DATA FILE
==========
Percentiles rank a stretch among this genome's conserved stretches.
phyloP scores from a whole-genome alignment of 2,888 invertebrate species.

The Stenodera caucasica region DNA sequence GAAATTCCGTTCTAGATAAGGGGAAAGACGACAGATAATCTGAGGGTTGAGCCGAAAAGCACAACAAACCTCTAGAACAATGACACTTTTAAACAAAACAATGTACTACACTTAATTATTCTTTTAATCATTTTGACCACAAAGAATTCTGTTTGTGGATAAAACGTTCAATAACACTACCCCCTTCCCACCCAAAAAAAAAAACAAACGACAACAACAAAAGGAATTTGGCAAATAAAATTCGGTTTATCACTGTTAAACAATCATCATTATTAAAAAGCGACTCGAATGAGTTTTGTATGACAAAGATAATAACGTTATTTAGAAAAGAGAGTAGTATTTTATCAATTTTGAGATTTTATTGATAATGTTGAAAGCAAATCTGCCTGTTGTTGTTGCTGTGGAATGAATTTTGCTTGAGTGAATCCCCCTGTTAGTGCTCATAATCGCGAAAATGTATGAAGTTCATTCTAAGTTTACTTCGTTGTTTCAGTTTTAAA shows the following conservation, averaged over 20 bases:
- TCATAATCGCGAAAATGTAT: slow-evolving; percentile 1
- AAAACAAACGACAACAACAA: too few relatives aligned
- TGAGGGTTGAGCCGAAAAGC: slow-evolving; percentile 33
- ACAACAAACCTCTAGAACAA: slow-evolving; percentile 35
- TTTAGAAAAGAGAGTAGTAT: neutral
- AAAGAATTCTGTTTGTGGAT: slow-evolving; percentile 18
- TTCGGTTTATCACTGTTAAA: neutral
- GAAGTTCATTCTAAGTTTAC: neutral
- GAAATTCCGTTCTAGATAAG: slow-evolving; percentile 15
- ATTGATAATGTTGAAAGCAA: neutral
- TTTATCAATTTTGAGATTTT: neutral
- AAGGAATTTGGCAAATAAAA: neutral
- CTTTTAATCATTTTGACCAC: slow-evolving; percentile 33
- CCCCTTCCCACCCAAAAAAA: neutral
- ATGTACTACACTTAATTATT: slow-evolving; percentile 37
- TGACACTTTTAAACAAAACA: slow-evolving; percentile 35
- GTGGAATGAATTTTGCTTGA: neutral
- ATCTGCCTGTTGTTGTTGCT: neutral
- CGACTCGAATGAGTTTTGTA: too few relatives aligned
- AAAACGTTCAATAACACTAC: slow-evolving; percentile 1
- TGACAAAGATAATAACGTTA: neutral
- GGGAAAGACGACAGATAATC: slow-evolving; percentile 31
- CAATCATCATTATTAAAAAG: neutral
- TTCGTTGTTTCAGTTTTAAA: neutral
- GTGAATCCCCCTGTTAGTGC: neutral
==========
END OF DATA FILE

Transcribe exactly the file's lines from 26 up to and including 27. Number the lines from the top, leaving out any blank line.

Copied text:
- CAATCATCATTATTAAAAAG: neutral
- TTCGTTGTTTCAGTTTTAAA: neutral